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New course helps businesses make the most of data under new EU regulation

Sitra's course will help businesses to keep abreast of the changes brought about by the new data regulation, enabling them to comply with the new rules and increase their competitiveness. The course is free of charge and open to all.


Johanna Kippo

Specialist, Communications and Public Affairs


Businesses should be aware of the next big step in the data economy: sharing and exchanging data with different actors in the EU will become more secure and trade secrets better protected. This will open up new opportunities for companies to develop services and do data-driven business. 

Data sharing and collaboration is already happening in many sectors, be it in agriculture, making port traffic more efficient, controlling the production line in an industrial plant or using data to streamline traffic.

Large amounts of data are becoming available and usable by businesses and other actors. This change is being driven by the EU’s rigorous package of legislation, the Data Act and the Data Governance Act. It will ensure easier access to diverse data sources in Europe. Businesses will be able to access data from sources such as the public sector and smart device manufacturers.

What does this change mean for businesses in practice and how can they make the most of it? Sitra’s new online course for businesses on EU data regulation (currently available in Finnish) provides answers. The course is free of charge and open to all. 

The course will help businesses understand the changes brought about by the new data regulation, making it easier for them to adhere to the new rules, boost their competitiveness and find new business and innovation opportunities.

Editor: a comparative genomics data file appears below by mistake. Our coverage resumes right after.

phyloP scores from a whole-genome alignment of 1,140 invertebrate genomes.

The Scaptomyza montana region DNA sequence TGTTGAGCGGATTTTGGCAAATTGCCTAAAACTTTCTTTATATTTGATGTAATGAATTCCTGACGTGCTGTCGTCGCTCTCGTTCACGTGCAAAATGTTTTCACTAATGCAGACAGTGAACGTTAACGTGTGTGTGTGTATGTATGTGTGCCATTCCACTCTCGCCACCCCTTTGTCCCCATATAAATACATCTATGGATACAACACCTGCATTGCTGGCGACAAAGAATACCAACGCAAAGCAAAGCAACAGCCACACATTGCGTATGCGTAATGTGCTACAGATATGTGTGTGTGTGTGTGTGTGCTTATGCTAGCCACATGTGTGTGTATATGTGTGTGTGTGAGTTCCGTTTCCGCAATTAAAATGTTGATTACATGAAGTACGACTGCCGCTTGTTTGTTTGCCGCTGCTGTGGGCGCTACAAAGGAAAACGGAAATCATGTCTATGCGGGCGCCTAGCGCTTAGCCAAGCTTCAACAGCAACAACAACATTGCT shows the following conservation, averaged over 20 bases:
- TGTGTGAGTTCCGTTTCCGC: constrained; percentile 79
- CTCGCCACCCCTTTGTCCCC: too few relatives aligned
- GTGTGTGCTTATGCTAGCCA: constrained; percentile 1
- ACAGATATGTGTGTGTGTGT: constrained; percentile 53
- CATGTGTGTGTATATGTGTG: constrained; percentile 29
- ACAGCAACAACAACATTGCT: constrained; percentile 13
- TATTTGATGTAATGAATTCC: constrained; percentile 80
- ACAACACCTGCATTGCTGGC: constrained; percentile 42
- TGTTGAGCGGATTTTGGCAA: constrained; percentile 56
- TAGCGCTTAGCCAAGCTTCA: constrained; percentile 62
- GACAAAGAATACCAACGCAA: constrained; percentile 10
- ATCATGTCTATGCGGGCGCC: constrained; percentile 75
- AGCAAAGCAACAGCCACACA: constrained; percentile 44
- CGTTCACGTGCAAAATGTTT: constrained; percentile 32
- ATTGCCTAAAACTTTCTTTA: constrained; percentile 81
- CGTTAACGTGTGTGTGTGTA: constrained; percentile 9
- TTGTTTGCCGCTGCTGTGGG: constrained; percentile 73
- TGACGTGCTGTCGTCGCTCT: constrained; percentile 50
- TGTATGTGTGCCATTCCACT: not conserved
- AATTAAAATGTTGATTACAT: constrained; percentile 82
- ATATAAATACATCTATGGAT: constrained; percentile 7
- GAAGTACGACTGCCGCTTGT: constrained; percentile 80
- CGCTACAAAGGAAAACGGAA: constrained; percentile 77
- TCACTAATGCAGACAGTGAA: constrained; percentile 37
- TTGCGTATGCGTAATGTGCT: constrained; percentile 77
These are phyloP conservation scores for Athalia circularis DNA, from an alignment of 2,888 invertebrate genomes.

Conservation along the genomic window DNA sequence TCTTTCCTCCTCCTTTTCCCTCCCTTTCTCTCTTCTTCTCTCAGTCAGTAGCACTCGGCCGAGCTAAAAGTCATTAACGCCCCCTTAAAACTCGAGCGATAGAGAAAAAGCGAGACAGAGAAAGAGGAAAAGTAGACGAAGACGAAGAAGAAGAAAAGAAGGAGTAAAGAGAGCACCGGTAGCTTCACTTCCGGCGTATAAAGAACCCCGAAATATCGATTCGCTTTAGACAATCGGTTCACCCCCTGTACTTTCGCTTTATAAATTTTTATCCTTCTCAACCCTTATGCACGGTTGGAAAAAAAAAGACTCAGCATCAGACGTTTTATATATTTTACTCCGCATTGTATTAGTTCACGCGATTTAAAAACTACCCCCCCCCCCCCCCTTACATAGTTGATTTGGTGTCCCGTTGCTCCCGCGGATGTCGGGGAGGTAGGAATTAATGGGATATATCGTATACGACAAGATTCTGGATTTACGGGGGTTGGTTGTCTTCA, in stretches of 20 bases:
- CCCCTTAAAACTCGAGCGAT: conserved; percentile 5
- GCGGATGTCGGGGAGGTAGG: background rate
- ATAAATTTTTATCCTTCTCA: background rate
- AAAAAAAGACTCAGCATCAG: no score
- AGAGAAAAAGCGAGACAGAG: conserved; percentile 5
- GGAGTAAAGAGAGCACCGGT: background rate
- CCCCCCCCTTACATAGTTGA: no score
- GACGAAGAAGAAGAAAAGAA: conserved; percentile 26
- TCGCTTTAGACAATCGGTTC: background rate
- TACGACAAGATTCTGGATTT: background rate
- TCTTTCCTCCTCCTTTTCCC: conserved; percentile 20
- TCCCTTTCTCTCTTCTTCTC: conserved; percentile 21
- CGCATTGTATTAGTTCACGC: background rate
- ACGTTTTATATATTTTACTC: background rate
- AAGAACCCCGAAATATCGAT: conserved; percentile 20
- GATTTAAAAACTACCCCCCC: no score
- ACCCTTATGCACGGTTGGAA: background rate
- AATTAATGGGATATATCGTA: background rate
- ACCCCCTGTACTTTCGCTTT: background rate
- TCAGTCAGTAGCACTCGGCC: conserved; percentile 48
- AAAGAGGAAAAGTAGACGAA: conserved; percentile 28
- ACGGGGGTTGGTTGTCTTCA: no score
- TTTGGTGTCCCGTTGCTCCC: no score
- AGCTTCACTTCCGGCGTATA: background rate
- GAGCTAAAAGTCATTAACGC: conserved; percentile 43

“The Data Act and the Data Governance Act create opportunities for businesses of all sizes and in all industries. Companies able to be among the first to develop and offer new data-driven services can reap significant business benefits,” says Tarmo Toikkanen, Senior Lead in Sitra’s Competitiveness through Data project.

The course developed at Sitra is available in the digital learning environment eOppiva.

New rules clarify how companies use and share data

The EU has long been developing rules for the use of business data. Business data is data produced, collected or purchased by businesses. A company’s data may not always be useful to the company itself, but it can benefit from sharing data with another company under agreed rules. 

The course will explore the new EU data law and data management regulation through a series of practical examples, business cases and interviews. 

The new regulation will make data sharing between companies and between companies and customers more transparent. It aims to create solutions that could increase trust in data sharing between different actors.